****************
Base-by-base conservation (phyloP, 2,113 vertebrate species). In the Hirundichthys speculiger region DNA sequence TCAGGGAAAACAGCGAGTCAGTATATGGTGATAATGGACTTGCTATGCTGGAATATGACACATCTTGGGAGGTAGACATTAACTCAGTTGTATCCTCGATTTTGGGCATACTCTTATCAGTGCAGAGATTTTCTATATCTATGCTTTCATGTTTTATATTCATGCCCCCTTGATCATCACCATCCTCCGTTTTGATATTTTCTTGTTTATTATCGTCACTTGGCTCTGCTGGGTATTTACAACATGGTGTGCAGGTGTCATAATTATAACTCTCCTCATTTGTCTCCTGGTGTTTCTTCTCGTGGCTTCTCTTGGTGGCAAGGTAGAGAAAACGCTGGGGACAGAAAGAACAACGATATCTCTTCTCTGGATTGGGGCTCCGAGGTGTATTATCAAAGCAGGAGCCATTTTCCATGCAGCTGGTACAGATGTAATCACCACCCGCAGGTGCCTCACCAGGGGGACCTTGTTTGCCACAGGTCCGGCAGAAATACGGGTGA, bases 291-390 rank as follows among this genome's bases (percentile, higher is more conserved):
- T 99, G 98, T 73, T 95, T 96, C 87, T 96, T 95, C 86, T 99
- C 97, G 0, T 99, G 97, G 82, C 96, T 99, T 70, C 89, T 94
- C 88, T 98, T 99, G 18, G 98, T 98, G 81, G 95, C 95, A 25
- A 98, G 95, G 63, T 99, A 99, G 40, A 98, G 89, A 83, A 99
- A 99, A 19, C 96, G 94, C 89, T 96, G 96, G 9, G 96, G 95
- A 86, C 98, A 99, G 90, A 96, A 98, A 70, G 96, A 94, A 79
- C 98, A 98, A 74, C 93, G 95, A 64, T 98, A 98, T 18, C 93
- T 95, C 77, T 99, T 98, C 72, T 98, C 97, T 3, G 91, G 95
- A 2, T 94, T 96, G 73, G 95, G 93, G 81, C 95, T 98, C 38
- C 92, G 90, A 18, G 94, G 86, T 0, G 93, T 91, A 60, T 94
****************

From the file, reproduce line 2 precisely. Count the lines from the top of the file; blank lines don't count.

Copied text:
- T 99, G 98, T 73, T 95, T 96, C 87, T 96, T 95, C 86, T 99